Visual Solutions to Algorithms: The Staircase

If you've ever visited Hackerrank, you are probably familiar with the classic warm-up problem known as The Staircase. But did you know you can solve for it without needing any code at all?

Well, by solve, I mean "arrive at the correct algorithm"...you still need to type it out and have it run! So, first, let's go over what the problem wants:

Consider a staircase of size n = 4:

#

##

###

####

Observe that its base and height are both equal to n, and the image is drawn using # symbols and spaces. The last line is not preceded by any spaces.

Write a program that prints a staircase of size n.

Input Format

A single integer, n, denoting the size of the staircase.

Output Format

Print a staircase of size n using # symbols and spaces.

Note: The last line must have 0 spaces in it.

Sample Input

6

Sample Output

#

##

###

####

#####

######

Explanation

The staircase is right-aligned, composed of # symbols and spaces, and has a height and width of n=6.

So, we already know what we need for input, but what else can we get from this? We need to account for spaces. So, we take input n, and based on that, we must print n lines, but only the nth line should have n amount of symbols. Some recursion will be involved, but what's the most efficient instruction we can give it? Remember, this is supposed to be an easy problem.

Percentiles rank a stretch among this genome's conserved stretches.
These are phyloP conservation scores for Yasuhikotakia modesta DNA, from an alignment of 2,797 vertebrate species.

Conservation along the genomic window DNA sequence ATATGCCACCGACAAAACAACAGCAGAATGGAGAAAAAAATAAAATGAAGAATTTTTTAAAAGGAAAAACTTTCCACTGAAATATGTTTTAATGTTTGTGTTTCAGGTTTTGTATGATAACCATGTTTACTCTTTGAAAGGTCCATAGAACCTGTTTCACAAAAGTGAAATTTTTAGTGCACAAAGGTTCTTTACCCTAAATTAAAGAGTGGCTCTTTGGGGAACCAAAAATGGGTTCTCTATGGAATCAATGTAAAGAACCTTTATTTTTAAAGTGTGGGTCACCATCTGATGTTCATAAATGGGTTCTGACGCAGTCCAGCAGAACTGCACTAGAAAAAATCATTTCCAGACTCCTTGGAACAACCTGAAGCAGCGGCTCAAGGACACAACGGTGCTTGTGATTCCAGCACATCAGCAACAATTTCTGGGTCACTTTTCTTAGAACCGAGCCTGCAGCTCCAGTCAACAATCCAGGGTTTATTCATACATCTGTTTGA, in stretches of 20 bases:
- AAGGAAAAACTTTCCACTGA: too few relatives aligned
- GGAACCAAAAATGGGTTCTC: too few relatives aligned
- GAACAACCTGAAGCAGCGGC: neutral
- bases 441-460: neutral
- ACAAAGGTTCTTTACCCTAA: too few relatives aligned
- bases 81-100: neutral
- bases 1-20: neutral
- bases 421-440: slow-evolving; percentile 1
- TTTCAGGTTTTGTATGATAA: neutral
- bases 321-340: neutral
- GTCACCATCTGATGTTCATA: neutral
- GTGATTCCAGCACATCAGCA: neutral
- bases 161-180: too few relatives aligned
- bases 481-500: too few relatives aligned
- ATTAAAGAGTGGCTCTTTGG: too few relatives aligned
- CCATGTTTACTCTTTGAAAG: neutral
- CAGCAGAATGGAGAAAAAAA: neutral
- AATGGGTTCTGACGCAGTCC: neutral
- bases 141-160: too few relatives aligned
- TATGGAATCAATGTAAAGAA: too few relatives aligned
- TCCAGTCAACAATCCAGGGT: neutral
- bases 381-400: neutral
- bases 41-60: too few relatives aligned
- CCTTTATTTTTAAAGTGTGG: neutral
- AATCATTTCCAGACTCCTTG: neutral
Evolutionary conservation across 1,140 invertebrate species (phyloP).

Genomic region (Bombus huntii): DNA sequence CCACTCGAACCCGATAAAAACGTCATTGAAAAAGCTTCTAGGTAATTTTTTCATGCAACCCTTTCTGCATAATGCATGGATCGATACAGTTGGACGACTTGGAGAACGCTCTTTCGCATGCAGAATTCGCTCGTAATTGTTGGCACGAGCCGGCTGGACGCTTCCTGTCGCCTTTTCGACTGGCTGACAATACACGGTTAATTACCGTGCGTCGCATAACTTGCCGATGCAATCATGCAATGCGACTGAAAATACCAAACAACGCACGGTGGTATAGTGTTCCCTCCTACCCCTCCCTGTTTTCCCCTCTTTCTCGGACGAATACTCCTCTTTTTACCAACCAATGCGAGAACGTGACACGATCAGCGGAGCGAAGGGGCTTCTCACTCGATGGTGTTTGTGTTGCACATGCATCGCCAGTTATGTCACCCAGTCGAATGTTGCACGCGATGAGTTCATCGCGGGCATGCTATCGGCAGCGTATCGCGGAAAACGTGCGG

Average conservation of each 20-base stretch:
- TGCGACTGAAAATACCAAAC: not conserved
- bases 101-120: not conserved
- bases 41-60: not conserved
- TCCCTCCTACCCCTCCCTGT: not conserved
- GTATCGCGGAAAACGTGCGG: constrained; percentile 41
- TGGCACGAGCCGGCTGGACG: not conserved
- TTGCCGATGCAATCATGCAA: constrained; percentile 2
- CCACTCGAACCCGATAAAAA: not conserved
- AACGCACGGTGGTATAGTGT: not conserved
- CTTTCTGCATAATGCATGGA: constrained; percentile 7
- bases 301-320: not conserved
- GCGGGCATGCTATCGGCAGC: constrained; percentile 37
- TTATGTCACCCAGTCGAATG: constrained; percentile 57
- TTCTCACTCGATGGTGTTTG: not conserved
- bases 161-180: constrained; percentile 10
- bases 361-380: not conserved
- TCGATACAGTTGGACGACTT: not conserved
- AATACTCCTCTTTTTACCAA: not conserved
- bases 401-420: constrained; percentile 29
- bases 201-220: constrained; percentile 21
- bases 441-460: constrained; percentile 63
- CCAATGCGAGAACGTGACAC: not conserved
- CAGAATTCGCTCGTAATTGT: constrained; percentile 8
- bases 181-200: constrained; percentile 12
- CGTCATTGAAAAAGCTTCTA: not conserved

It's easier if we think of this in terms of individual spaces, rather than individual lines. My approach was to draw a staircase, and my mind put a grid around it. Then, I drew an actual grid around it. Here is an MS Paint rendition of what I mean:

Now that we see this as a grid, we can understand this in terms of rows and columns. So, we have rows "i" and columns "j". It's also important to note that these are 0-indexed in code, so the grid must be seen as:

0 1 2

0

1

2

So, now it's time to start looping:

for (i = 0; i <n; i++)

{

for(j = 0; j <n; j++)

{

//Now what?

}

}

All that's left is the algorithm. Since we have a grid, adjusted to the size specified by n, how does it know which spaces to print the #? In the drawing, we have the following spaces filled up: (i=0,j=2), (i=1,j=1), (1,2), (2,0), (2,1), (2,2).

We can see that these spaces where the symbol is drawn are all where j >= i - n - 1. Even if you have a staircase made with an input of 6, this still holds true. In the spaces where it doesn't, we just print a space. So the final answer, in C++, looks like:

for (i = 0; i <n; i++)

{

for(j = 0; j <n; j++)

{

if(j >= i - n - 1)

cout << "#";

else

cout << " ";

}

}

See? Actually very simple and easy! Sometimes it helps to draw out the problem before jumping into the code right away =).


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